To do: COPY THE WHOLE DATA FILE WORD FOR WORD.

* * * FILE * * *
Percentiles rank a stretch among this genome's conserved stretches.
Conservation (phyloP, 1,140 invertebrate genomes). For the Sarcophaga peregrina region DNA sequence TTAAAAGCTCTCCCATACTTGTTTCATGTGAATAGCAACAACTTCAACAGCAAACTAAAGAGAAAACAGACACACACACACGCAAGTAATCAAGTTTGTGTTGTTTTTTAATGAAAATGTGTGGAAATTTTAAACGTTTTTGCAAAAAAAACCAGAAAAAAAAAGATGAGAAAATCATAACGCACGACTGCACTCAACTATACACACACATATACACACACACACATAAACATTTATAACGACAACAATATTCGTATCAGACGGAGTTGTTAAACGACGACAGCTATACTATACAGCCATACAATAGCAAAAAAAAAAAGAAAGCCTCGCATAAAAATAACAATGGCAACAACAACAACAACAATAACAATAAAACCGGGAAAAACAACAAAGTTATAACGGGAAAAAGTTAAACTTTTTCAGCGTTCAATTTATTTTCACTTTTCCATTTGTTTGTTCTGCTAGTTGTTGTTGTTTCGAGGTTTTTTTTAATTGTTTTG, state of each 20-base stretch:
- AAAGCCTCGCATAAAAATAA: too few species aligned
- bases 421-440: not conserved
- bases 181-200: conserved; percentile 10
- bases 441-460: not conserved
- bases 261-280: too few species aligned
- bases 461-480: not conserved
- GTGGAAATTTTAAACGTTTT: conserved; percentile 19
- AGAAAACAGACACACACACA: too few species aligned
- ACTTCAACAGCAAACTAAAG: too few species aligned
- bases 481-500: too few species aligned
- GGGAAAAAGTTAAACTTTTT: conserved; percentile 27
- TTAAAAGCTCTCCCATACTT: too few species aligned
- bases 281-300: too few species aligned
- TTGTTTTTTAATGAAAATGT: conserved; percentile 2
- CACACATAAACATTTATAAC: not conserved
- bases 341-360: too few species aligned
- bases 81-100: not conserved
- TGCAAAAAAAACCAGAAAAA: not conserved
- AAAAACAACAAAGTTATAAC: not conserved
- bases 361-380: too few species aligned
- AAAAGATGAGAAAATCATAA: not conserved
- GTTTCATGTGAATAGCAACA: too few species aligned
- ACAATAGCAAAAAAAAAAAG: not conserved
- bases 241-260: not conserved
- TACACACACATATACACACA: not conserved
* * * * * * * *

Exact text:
Percentiles rank a stretch among this genome's conserved stretches.
Conservation (phyloP, 1,140 invertebrate genomes). For the Sarcophaga peregrina region DNA sequence TTAAAAGCTCTCCCATACTTGTTTCATGTGAATAGCAACAACTTCAACAGCAAACTAAAGAGAAAACAGACACACACACACGCAAGTAATCAAGTTTGTGTTGTTTTTTAATGAAAATGTGTGGAAATTTTAAACGTTTTTGCAAAAAAAACCAGAAAAAAAAAGATGAGAAAATCATAACGCACGACTGCACTCAACTATACACACACATATACACACACACACATAAACATTTATAACGACAACAATATTCGTATCAGACGGAGTTGTTAAACGACGACAGCTATACTATACAGCCATACAATAGCAAAAAAAAAAAGAAAGCCTCGCATAAAAATAACAATGGCAACAACAACAACAACAATAACAATAAAACCGGGAAAAACAACAAAGTTATAACGGGAAAAAGTTAAACTTTTTCAGCGTTCAATTTATTTTCACTTTTCCATTTGTTTGTTCTGCTAGTTGTTGTTGTTTCGAGGTTTTTTTTAATTGTTTTG, state of each 20-base stretch:
- AAAGCCTCGCATAAAAATAA: too few species aligned
- bases 421-440: not conserved
- bases 181-200: conserved; percentile 10
- bases 441-460: not conserved
- bases 261-280: too few species aligned
- bases 461-480: not conserved
- GTGGAAATTTTAAACGTTTT: conserved; percentile 19
- AGAAAACAGACACACACACA: too few species aligned
- ACTTCAACAGCAAACTAAAG: too few species aligned
- bases 481-500: too few species aligned
- GGGAAAAAGTTAAACTTTTT: conserved; percentile 27
- TTAAAAGCTCTCCCATACTT: too few species aligned
- bases 281-300: too few species aligned
- TTGTTTTTTAATGAAAATGT: conserved; percentile 2
- CACACATAAACATTTATAAC: not conserved
- bases 341-360: too few species aligned
- bases 81-100: not conserved
- TGCAAAAAAAACCAGAAAAA: not conserved
- AAAAACAACAAAGTTATAAC: not conserved
- bases 361-380: too few species aligned
- AAAAGATGAGAAAATCATAA: not conserved
- GTTTCATGTGAATAGCAACA: too few species aligned
- ACAATAGCAAAAAAAAAAAG: not conserved
- bases 241-260: not conserved
- TACACACACATATACACACA: not conserved